Cubs Fall to Marlins
Aside from trying to win every remaining start, Travis Wood has plenty to play for the rest of this season.
The Cubs’ left-hander encountered a few stumbling blocks Monday on the way to a 4-3 loss to the Marlins but stayed on course to reach the 200-inning mark for the first time in his promising career.
“It would be a big goal achieved for me, especially being in the bigs from start to finish and getting over that mark,” Wood said after reaching the 179-inning mark with perhaps as many as five starts remaining.
Wood and Jeff Samardzija (183) both are on pace to surpass 200 innings for the first time and give the Cubs hope for the future in their rotation.
“If you get to 200 innings, you’ve had a pretty good year and did what you’re supposed to do — to get deeper in games all the time, to help bullpens out and all that,” manager Dale Sveum said. “He’s had a pretty quality year all the way around.”
Wood (8-11, 3.17 ERA), 26, pitched 202 2/3 innings in 2010, but he split time virtually evenly between Triple-A Louisville and the Reds. He managed to pitch seven innings Monday despite allowing a home run to Christian Yelich in the first and a three-run homer to opposing pitcher Henderson Alvarez in the second.
“It was a funny outing,” Sveum said. “He couldn’t get their left-handed hitter (Yelich) or their pitcher (Alvarez) out.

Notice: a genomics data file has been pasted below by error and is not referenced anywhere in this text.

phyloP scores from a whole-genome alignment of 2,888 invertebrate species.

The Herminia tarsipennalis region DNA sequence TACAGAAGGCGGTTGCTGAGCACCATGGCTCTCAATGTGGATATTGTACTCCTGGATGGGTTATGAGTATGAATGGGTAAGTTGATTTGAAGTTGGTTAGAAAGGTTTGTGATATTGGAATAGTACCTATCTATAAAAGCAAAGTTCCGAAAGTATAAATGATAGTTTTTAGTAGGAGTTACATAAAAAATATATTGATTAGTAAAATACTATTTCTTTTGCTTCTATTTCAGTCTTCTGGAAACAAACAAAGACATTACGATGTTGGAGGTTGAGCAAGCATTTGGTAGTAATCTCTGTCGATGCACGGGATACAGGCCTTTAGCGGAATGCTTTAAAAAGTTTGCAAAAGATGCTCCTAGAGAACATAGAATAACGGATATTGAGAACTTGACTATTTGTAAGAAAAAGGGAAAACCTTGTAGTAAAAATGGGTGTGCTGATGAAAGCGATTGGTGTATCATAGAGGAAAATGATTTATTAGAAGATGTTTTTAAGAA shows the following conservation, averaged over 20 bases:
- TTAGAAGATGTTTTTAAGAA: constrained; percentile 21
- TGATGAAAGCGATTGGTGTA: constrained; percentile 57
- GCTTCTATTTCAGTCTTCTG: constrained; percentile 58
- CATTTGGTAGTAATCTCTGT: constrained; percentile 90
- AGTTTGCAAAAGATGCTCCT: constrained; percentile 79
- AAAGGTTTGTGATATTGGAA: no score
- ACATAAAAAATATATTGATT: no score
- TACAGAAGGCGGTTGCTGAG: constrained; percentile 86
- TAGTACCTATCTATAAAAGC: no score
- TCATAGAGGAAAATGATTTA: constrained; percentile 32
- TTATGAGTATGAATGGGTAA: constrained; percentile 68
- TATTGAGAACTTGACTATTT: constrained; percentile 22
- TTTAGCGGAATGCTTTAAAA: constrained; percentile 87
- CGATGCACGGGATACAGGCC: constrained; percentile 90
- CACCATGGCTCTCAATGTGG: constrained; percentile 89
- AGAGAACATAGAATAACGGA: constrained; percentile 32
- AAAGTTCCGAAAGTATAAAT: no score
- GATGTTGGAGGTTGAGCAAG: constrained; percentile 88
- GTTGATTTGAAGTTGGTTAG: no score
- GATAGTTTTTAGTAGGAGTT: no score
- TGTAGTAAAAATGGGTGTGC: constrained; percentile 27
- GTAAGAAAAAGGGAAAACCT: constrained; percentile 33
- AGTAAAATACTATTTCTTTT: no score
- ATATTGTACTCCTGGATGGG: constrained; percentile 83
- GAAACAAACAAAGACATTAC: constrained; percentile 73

“Other than that, he dominated.”
Wood said he didn’t overlook Alvarez, who allowed four hits to start the game but managed to keep the Cubs scoreless after the first until he left in the seventh because of a tight right hamstring.
“I saw (Henderson’s) batting average (.368), and I knew he’d be swinging,” Wood said. “I just missed with a pitch, and he did what he needed to do with it.”
That was enough against a Cubs lineup that didn’t advance a runner to second base after Ryan Sweeney led off the fourth with a double but was left stranded. The Cubs grounded into three double plays and managed just two hits after Sweeney’s double.
Sweeney and Dioner Navarro, potential free agents who are each auditioning for spots on the Cubs’ 2014 roster, combined for four of the team’s eight hits.
“There are a lot of guys playing for their careers, including myself,” Navarro said. “I’m trying to take advantage of every opportunity I get. We’re a young team and trying to rebuild, if that’s what we want to call it.”